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HUD charges Jackson homeowners association with disability discrimination

blind man with guide dog

The U.S. Department of Housing and Urban Development (HUD) announced that it is charging Spring Creek Homeowners Association, the governing body of approximately 131 residential housing units in Jackson, Wyoming, with discriminating against two homeowners because of disability by imposing restrictions on their assistance animals and retaliating against them for filing a Fair Housing Act complaint. 

The Fair Housing Act prohibits discrimination because of disability. This includes refusing to allow reasonable accommodations that would otherwise permit homeowners with disabilities an equal opportunity to use and enjoy their housing. A reasonable accommodation includes a waiver of rules restricting pets. The Act also prohibits retaliating against individuals because they have filed a fair housing complaint with HUD.

“Many people with disabilities rely on assistance animals to live in their homes and enjoy the benefits of their residential communities,” said Demetria L. McCain, HUD Principal Assistant Deputy Secretary for Fair Housing and Equal Opportunity.“HUD is committed to challenging impermissible attempts to limit use of assistance animals.”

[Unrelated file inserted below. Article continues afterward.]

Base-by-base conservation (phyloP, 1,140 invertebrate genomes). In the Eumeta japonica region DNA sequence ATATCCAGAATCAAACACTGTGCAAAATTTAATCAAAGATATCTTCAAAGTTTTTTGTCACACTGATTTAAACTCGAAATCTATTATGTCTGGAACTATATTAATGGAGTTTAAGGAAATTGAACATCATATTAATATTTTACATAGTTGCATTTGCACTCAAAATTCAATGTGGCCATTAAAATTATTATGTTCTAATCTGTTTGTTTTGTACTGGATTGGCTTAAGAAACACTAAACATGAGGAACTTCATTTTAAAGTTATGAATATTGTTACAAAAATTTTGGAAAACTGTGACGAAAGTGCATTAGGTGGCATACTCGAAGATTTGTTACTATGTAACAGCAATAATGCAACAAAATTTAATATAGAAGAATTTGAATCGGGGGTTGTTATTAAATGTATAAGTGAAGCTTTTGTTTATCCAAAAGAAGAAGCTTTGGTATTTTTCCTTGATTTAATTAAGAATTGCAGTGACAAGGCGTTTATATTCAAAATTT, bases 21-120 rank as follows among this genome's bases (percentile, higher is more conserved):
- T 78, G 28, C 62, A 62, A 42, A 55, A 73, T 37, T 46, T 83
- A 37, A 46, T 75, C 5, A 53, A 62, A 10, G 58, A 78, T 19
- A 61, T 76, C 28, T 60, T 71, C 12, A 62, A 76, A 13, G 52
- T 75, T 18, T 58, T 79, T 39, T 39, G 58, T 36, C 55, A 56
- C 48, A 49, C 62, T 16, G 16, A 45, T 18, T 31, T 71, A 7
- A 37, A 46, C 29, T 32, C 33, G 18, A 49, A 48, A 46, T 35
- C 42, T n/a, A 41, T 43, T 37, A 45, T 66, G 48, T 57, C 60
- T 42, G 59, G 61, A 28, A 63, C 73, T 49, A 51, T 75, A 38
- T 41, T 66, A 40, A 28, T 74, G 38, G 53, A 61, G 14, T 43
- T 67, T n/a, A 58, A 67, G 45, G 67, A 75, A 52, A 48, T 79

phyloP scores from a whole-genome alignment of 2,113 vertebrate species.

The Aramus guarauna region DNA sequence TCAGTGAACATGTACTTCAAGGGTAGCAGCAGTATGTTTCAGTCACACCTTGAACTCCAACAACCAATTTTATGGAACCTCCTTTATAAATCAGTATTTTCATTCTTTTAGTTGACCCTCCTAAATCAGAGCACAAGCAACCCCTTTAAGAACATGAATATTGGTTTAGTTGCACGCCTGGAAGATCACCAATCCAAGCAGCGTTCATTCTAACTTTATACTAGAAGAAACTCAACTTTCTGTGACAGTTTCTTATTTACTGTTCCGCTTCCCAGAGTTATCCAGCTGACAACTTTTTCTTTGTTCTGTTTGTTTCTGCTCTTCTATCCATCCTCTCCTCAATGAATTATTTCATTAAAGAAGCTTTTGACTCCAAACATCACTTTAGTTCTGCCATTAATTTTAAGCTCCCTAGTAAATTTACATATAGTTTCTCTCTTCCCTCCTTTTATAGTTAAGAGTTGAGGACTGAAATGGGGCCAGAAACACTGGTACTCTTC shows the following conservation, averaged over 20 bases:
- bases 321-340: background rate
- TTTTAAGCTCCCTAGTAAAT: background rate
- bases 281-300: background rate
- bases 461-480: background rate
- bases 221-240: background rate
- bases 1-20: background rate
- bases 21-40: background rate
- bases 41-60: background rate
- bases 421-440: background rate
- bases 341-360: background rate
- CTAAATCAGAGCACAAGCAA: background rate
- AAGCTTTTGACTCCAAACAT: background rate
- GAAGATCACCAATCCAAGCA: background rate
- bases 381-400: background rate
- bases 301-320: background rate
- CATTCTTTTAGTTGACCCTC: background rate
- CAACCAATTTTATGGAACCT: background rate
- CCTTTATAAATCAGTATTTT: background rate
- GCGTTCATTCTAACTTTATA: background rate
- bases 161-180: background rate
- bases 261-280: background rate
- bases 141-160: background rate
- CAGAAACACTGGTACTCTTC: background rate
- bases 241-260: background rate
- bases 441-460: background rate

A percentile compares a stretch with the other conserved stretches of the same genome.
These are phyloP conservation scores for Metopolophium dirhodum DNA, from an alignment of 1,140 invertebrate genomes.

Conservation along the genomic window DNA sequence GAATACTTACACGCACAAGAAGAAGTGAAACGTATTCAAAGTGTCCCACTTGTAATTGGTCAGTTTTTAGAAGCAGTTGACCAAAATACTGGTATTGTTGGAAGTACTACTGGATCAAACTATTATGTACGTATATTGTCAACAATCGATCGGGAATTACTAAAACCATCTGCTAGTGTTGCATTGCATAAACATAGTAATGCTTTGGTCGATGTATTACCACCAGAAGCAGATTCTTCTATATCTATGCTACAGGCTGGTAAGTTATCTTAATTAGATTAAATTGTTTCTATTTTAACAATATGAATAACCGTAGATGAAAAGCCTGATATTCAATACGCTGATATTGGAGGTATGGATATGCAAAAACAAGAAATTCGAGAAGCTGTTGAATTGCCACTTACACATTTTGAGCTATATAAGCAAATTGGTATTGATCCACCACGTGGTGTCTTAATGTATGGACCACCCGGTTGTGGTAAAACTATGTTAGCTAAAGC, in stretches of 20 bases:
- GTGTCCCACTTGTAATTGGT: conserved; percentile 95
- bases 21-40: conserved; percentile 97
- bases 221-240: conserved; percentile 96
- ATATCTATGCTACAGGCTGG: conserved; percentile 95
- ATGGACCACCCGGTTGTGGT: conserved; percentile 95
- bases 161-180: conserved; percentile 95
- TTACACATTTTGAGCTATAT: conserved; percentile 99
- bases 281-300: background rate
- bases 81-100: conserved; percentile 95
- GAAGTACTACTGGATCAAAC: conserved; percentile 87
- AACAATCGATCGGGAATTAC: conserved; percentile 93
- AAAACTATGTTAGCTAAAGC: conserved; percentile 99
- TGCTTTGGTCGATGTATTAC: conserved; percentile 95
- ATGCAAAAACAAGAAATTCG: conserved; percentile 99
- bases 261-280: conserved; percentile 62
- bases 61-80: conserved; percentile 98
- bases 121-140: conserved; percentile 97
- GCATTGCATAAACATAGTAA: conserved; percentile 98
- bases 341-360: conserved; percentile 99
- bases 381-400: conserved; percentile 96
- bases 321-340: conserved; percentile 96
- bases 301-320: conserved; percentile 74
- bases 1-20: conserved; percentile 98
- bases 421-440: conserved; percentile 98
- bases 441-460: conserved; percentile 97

“Today’s action should remind housing providers, including HOAs, that they must make exceptions to restrictive pet rules for individuals with disabilities in need of assistance animals,” said HUD General Counsel Damon Smith. “HUD will continue to enforce the Fair Housing Act to ensure that individuals with disabilities have equal access to housing and are not subjected to retaliation for exercising their fair housing rights.”

HUD’s Charge of Discrimination alleges that Spring Creek Homeowners Association employed rules limiting the rights of residents with assistance animals, including requiring documentation typically provided to certain airlines, and permitting assistance dogs to be walked only outside the Spring Creek property and to relieve themselves on property only in the early morning or late evening. After the homeowners challenged these policies and filed a complaint with HUD, Spring Creek Homeowners Association sent a letter to all residents in the community admonishing the homeowners for attempting to circumvent the HOA’s arbitration provisions and publicly questioning the homeowners’ need for their assistance dogs.

A United States Administrative Law Judge will hear HUD’s charge unless any party to the charge elects to have the case heard in federal district court. If an administrative law judge finds, after a hearing, that discrimination has occurred, the judge may award damages to the homeowners for their losses as a result of the discrimination. The judge may also order injunctive relief and other equitable relief, to deter further discrimination, as well as payment of attorney fees. In addition, the judge may impose civil penalties to vindicate the public interest. If the federal court hears the case, the judge may also award punitive damages to the complainant.

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